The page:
The ADA is the most comprehensive federal civil rights statute protecting the rights of people with disabilities.
While ADA guidelines do not extend to private, residential homes, these guidelines are still helpful and good to keep in mind - especially when you are trying to make your home wheelchair accessible.
- Doorway width of at least 32"
- Counters no more than 34" in height, or a pull out board of that height
- Lever hardware and faucet controls
- Refrigerator/freezer of side-by-side style
- Range controls in front or side
- Sink should have at least 29" of clearance under the front edge to allow wheelchair user to pull under the sink and use the faucet.
- Toilet seat should be between 17" and 19" inches above the floor.
- Should be enough room for a wheelchair user to turn around (either in a 60" diameter circle or in a T-shaped turn).
- Is the doorway leading to accessible spaces at least 32" wide?
- Be sure hallways are free of steps or abrupt vertical changes over 1/4".
- Be sure that at least one door to each accessible space has door hardware (levers, pulls, panic bars, etc.) usable with one hand.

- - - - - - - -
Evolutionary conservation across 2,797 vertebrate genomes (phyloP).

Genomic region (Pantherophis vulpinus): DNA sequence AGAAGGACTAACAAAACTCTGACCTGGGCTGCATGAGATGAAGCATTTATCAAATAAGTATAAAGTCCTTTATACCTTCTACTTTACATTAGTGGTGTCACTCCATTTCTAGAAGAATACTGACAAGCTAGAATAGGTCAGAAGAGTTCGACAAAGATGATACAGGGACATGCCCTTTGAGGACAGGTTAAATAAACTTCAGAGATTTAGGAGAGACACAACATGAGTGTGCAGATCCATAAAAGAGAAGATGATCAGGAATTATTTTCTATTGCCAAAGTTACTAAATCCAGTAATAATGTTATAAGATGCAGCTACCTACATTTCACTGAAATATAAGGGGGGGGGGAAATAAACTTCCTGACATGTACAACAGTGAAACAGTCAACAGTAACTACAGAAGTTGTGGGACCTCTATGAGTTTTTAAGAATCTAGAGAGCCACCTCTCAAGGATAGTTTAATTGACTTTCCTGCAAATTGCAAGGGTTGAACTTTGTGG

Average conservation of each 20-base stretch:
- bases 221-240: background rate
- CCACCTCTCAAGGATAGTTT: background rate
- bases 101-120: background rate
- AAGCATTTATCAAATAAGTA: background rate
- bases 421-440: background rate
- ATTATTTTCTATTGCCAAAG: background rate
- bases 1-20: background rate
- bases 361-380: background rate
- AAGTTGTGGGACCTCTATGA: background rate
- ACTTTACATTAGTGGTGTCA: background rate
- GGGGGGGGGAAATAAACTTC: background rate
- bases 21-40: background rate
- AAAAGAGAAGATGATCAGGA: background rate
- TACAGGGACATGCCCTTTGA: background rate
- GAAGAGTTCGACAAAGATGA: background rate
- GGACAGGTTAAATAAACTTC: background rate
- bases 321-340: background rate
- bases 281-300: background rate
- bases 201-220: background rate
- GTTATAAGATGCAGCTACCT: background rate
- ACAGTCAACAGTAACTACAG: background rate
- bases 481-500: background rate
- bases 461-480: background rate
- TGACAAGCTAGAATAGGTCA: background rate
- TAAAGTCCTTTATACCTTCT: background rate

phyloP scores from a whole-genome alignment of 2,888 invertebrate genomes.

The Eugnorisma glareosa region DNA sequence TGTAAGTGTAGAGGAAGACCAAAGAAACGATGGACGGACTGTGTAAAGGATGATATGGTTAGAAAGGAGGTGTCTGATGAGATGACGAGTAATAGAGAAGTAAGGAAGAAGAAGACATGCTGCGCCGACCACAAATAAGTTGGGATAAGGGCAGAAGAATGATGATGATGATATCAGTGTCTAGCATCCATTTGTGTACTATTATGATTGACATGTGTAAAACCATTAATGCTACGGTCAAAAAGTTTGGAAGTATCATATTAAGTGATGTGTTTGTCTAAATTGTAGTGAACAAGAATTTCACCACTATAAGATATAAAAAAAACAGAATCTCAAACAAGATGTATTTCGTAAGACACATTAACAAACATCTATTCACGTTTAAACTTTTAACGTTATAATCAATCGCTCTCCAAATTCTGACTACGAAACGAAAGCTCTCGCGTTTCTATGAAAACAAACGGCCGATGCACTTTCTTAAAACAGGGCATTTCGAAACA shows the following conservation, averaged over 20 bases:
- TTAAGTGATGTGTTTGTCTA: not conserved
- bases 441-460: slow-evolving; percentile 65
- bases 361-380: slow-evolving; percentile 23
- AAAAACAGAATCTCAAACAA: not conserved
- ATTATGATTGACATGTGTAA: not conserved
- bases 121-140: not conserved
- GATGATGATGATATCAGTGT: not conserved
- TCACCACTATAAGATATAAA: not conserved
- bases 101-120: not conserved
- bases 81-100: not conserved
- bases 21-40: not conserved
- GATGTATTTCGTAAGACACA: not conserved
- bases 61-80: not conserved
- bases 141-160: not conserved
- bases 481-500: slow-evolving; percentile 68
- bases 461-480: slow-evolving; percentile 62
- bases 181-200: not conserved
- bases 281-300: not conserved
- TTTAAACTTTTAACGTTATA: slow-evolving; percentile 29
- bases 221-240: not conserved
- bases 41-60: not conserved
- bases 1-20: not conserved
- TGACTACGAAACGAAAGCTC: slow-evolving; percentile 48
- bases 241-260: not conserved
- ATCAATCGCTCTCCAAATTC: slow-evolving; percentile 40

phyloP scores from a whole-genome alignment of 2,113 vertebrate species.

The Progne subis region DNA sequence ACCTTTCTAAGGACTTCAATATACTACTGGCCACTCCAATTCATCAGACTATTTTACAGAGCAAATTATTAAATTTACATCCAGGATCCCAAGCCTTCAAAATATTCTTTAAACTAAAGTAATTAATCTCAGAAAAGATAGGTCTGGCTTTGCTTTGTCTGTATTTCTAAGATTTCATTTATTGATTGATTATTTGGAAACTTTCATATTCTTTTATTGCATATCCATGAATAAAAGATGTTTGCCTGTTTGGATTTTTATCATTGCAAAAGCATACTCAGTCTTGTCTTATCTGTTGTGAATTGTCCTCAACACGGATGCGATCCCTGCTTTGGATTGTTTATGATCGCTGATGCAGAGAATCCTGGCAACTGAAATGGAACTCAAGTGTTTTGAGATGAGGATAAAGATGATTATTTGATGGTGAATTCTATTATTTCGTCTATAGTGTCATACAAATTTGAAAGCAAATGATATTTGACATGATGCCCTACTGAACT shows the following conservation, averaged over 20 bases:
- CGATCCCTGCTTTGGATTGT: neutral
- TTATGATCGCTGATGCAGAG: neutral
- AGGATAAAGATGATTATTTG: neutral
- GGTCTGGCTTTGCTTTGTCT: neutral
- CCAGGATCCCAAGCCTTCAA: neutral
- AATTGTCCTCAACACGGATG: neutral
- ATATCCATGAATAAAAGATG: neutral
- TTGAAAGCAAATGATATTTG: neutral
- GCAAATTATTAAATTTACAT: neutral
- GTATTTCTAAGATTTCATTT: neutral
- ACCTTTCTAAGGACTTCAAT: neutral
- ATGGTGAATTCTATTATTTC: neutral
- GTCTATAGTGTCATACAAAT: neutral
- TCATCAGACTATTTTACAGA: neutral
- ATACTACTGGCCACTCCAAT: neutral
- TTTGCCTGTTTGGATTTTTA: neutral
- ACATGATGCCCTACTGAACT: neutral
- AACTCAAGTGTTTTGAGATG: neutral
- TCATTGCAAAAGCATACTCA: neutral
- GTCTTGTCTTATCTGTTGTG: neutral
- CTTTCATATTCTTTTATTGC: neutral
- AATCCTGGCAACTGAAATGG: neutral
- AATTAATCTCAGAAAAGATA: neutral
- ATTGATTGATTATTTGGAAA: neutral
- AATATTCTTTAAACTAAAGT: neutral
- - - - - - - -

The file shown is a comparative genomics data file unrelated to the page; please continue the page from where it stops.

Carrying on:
- Allow at least a 36"-wide route on each side of the bed and at the foot of the bed to allow people who use wheelchairs to transfer onto the bed from either side.
- Make sure all bedroom doors have security latches or bolts mounted no higher than 48" above the floor so it is within the reach of people who use wheelchairs.
DID YOU KNOW?
- According to the American National Standards Institute (ANSI), the average adult wheelchair, can be up to 50 inches long and up to 32 inches wide.
- There are different types of wheelchairs for different uses. Wheelchairs made for sport have a slightly lower seat and are wider than the average wheelchair.
- The adult wheelchair requires 60 inches of space to make a 360-degree turn.